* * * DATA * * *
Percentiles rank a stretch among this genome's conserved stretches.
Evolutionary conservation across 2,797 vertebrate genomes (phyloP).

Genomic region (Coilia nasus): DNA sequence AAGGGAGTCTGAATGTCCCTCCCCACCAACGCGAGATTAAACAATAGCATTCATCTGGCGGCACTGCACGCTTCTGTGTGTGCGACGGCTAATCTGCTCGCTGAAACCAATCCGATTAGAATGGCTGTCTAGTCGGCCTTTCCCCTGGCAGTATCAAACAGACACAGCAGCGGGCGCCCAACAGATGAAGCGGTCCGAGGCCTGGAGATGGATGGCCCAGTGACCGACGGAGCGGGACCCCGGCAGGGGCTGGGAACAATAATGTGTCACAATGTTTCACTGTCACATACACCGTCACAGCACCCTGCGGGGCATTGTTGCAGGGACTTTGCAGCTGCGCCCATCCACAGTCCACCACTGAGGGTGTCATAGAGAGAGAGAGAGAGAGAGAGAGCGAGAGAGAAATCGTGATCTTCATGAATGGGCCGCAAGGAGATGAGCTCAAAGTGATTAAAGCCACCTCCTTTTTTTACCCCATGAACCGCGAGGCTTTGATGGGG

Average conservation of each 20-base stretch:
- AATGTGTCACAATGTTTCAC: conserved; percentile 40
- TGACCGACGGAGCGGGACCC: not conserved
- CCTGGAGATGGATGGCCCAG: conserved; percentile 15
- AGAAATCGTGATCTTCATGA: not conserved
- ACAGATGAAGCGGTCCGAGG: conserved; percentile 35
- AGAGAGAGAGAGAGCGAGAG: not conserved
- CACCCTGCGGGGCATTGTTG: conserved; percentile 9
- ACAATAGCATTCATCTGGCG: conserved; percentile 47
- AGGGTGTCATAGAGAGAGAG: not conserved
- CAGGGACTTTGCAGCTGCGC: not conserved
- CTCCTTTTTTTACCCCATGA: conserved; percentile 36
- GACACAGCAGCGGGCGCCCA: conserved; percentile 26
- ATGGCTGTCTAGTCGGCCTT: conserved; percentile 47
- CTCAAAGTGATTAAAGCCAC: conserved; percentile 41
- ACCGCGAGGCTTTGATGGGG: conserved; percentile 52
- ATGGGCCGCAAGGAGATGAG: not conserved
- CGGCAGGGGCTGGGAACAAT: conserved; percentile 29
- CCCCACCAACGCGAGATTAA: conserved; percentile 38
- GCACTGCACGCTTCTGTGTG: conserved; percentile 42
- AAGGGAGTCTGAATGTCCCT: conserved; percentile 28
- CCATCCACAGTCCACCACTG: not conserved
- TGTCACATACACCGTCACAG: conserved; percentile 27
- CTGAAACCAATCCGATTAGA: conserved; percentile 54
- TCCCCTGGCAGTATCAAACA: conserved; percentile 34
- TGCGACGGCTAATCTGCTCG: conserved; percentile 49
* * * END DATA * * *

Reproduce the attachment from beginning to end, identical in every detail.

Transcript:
Percentiles rank a stretch among this genome's conserved stretches.
Evolutionary conservation across 2,797 vertebrate genomes (phyloP).

Genomic region (Coilia nasus): DNA sequence AAGGGAGTCTGAATGTCCCTCCCCACCAACGCGAGATTAAACAATAGCATTCATCTGGCGGCACTGCACGCTTCTGTGTGTGCGACGGCTAATCTGCTCGCTGAAACCAATCCGATTAGAATGGCTGTCTAGTCGGCCTTTCCCCTGGCAGTATCAAACAGACACAGCAGCGGGCGCCCAACAGATGAAGCGGTCCGAGGCCTGGAGATGGATGGCCCAGTGACCGACGGAGCGGGACCCCGGCAGGGGCTGGGAACAATAATGTGTCACAATGTTTCACTGTCACATACACCGTCACAGCACCCTGCGGGGCATTGTTGCAGGGACTTTGCAGCTGCGCCCATCCACAGTCCACCACTGAGGGTGTCATAGAGAGAGAGAGAGAGAGAGAGAGCGAGAGAGAAATCGTGATCTTCATGAATGGGCCGCAAGGAGATGAGCTCAAAGTGATTAAAGCCACCTCCTTTTTTTACCCCATGAACCGCGAGGCTTTGATGGGG

Average conservation of each 20-base stretch:
- AATGTGTCACAATGTTTCAC: conserved; percentile 40
- TGACCGACGGAGCGGGACCC: not conserved
- CCTGGAGATGGATGGCCCAG: conserved; percentile 15
- AGAAATCGTGATCTTCATGA: not conserved
- ACAGATGAAGCGGTCCGAGG: conserved; percentile 35
- AGAGAGAGAGAGAGCGAGAG: not conserved
- CACCCTGCGGGGCATTGTTG: conserved; percentile 9
- ACAATAGCATTCATCTGGCG: conserved; percentile 47
- AGGGTGTCATAGAGAGAGAG: not conserved
- CAGGGACTTTGCAGCTGCGC: not conserved
- CTCCTTTTTTTACCCCATGA: conserved; percentile 36
- GACACAGCAGCGGGCGCCCA: conserved; percentile 26
- ATGGCTGTCTAGTCGGCCTT: conserved; percentile 47
- CTCAAAGTGATTAAAGCCAC: conserved; percentile 41
- ACCGCGAGGCTTTGATGGGG: conserved; percentile 52
- ATGGGCCGCAAGGAGATGAG: not conserved
- CGGCAGGGGCTGGGAACAAT: conserved; percentile 29
- CCCCACCAACGCGAGATTAA: conserved; percentile 38
- GCACTGCACGCTTCTGTGTG: conserved; percentile 42
- AAGGGAGTCTGAATGTCCCT: conserved; percentile 28
- CCATCCACAGTCCACCACTG: not conserved
- TGTCACATACACCGTCACAG: conserved; percentile 27
- CTGAAACCAATCCGATTAGA: conserved; percentile 54
- TCCCCTGGCAGTATCAAACA: conserved; percentile 34
- TGCGACGGCTAATCTGCTCG: conserved; percentile 49